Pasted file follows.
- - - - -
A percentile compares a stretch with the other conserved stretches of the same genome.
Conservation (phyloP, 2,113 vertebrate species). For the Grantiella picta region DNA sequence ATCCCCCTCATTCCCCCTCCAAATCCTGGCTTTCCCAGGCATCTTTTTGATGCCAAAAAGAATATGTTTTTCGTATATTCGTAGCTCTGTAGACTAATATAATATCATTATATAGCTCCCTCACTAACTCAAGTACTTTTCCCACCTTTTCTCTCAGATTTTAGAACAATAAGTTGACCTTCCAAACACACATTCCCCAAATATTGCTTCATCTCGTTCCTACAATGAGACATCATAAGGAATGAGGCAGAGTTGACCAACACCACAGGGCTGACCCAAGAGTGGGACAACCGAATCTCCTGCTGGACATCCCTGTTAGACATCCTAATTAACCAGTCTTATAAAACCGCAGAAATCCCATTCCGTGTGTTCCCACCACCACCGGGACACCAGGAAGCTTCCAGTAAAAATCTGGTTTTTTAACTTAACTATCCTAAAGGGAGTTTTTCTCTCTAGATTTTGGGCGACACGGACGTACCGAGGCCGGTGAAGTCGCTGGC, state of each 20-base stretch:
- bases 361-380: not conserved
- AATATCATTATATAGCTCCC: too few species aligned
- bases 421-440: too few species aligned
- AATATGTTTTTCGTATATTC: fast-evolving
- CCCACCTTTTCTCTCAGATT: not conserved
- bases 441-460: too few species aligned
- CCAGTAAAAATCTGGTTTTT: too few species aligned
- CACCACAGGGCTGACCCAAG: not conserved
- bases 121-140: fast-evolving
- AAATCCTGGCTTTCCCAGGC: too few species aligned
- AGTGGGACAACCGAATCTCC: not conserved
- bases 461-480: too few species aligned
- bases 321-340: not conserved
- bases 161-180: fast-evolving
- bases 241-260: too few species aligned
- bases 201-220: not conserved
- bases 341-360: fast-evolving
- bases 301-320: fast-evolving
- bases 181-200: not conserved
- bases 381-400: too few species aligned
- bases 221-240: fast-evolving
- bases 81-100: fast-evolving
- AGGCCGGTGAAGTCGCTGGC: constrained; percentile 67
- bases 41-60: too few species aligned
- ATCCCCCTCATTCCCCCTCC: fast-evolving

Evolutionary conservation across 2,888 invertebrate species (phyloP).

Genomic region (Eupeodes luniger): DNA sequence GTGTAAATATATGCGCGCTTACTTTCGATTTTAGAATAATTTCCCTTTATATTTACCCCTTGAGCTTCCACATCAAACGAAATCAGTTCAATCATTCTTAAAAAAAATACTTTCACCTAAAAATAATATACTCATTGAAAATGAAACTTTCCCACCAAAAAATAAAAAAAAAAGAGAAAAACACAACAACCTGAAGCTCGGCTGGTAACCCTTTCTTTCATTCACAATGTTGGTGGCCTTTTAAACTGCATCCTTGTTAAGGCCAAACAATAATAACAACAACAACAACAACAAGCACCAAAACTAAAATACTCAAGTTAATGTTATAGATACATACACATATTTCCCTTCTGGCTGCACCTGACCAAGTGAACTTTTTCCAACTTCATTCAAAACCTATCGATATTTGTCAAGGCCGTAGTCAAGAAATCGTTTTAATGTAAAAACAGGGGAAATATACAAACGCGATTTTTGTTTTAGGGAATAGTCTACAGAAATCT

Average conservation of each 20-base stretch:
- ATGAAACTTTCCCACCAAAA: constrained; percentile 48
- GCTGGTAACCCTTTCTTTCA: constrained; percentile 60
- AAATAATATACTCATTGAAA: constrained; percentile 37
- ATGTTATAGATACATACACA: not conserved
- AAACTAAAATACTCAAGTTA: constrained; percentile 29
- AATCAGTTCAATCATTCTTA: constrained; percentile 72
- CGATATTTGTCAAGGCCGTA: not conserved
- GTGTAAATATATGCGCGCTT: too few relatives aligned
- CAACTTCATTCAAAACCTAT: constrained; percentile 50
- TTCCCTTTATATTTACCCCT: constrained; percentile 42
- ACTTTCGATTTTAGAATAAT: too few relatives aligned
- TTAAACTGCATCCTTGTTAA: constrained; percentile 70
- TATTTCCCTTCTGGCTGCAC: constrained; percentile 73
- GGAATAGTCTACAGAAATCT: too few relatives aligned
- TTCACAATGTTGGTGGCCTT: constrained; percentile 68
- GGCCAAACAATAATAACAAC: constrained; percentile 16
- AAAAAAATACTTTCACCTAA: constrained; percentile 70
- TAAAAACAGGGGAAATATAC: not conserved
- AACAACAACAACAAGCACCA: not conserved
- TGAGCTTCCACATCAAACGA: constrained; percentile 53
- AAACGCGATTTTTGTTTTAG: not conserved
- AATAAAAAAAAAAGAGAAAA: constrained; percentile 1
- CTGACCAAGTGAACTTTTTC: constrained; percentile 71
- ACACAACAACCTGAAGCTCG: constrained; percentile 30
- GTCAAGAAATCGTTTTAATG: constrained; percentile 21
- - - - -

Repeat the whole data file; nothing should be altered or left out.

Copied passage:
A percentile compares a stretch with the other conserved stretches of the same genome.
Conservation (phyloP, 2,113 vertebrate species). For the Grantiella picta region DNA sequence ATCCCCCTCATTCCCCCTCCAAATCCTGGCTTTCCCAGGCATCTTTTTGATGCCAAAAAGAATATGTTTTTCGTATATTCGTAGCTCTGTAGACTAATATAATATCATTATATAGCTCCCTCACTAACTCAAGTACTTTTCCCACCTTTTCTCTCAGATTTTAGAACAATAAGTTGACCTTCCAAACACACATTCCCCAAATATTGCTTCATCTCGTTCCTACAATGAGACATCATAAGGAATGAGGCAGAGTTGACCAACACCACAGGGCTGACCCAAGAGTGGGACAACCGAATCTCCTGCTGGACATCCCTGTTAGACATCCTAATTAACCAGTCTTATAAAACCGCAGAAATCCCATTCCGTGTGTTCCCACCACCACCGGGACACCAGGAAGCTTCCAGTAAAAATCTGGTTTTTTAACTTAACTATCCTAAAGGGAGTTTTTCTCTCTAGATTTTGGGCGACACGGACGTACCGAGGCCGGTGAAGTCGCTGGC, state of each 20-base stretch:
- bases 361-380: not conserved
- AATATCATTATATAGCTCCC: too few species aligned
- bases 421-440: too few species aligned
- AATATGTTTTTCGTATATTC: fast-evolving
- CCCACCTTTTCTCTCAGATT: not conserved
- bases 441-460: too few species aligned
- CCAGTAAAAATCTGGTTTTT: too few species aligned
- CACCACAGGGCTGACCCAAG: not conserved
- bases 121-140: fast-evolving
- AAATCCTGGCTTTCCCAGGC: too few species aligned
- AGTGGGACAACCGAATCTCC: not conserved
- bases 461-480: too few species aligned
- bases 321-340: not conserved
- bases 161-180: fast-evolving
- bases 241-260: too few species aligned
- bases 201-220: not conserved
- bases 341-360: fast-evolving
- bases 301-320: fast-evolving
- bases 181-200: not conserved
- bases 381-400: too few species aligned
- bases 221-240: fast-evolving
- bases 81-100: fast-evolving
- AGGCCGGTGAAGTCGCTGGC: constrained; percentile 67
- bases 41-60: too few species aligned
- ATCCCCCTCATTCCCCCTCC: fast-evolving

Evolutionary conservation across 2,888 invertebrate species (phyloP).

Genomic region (Eupeodes luniger): DNA sequence GTGTAAATATATGCGCGCTTACTTTCGATTTTAGAATAATTTCCCTTTATATTTACCCCTTGAGCTTCCACATCAAACGAAATCAGTTCAATCATTCTTAAAAAAAATACTTTCACCTAAAAATAATATACTCATTGAAAATGAAACTTTCCCACCAAAAAATAAAAAAAAAAGAGAAAAACACAACAACCTGAAGCTCGGCTGGTAACCCTTTCTTTCATTCACAATGTTGGTGGCCTTTTAAACTGCATCCTTGTTAAGGCCAAACAATAATAACAACAACAACAACAACAAGCACCAAAACTAAAATACTCAAGTTAATGTTATAGATACATACACATATTTCCCTTCTGGCTGCACCTGACCAAGTGAACTTTTTCCAACTTCATTCAAAACCTATCGATATTTGTCAAGGCCGTAGTCAAGAAATCGTTTTAATGTAAAAACAGGGGAAATATACAAACGCGATTTTTGTTTTAGGGAATAGTCTACAGAAATCT

Average conservation of each 20-base stretch:
- ATGAAACTTTCCCACCAAAA: constrained; percentile 48
- GCTGGTAACCCTTTCTTTCA: constrained; percentile 60
- AAATAATATACTCATTGAAA: constrained; percentile 37
- ATGTTATAGATACATACACA: not conserved
- AAACTAAAATACTCAAGTTA: constrained; percentile 29
- AATCAGTTCAATCATTCTTA: constrained; percentile 72
- CGATATTTGTCAAGGCCGTA: not conserved
- GTGTAAATATATGCGCGCTT: too few relatives aligned
- CAACTTCATTCAAAACCTAT: constrained; percentile 50
- TTCCCTTTATATTTACCCCT: constrained; percentile 42
- ACTTTCGATTTTAGAATAAT: too few relatives aligned
- TTAAACTGCATCCTTGTTAA: constrained; percentile 70
- TATTTCCCTTCTGGCTGCAC: constrained; percentile 73
- GGAATAGTCTACAGAAATCT: too few relatives aligned
- TTCACAATGTTGGTGGCCTT: constrained; percentile 68
- GGCCAAACAATAATAACAAC: constrained; percentile 16
- AAAAAAATACTTTCACCTAA: constrained; percentile 70
- TAAAAACAGGGGAAATATAC: not conserved
- AACAACAACAACAAGCACCA: not conserved
- TGAGCTTCCACATCAAACGA: constrained; percentile 53
- AAACGCGATTTTTGTTTTAG: not conserved
- AATAAAAAAAAAAGAGAAAA: constrained; percentile 1
- CTGACCAAGTGAACTTTTTC: constrained; percentile 71
- ACACAACAACCTGAAGCTCG: constrained; percentile 30
- GTCAAGAAATCGTTTTAATG: constrained; percentile 21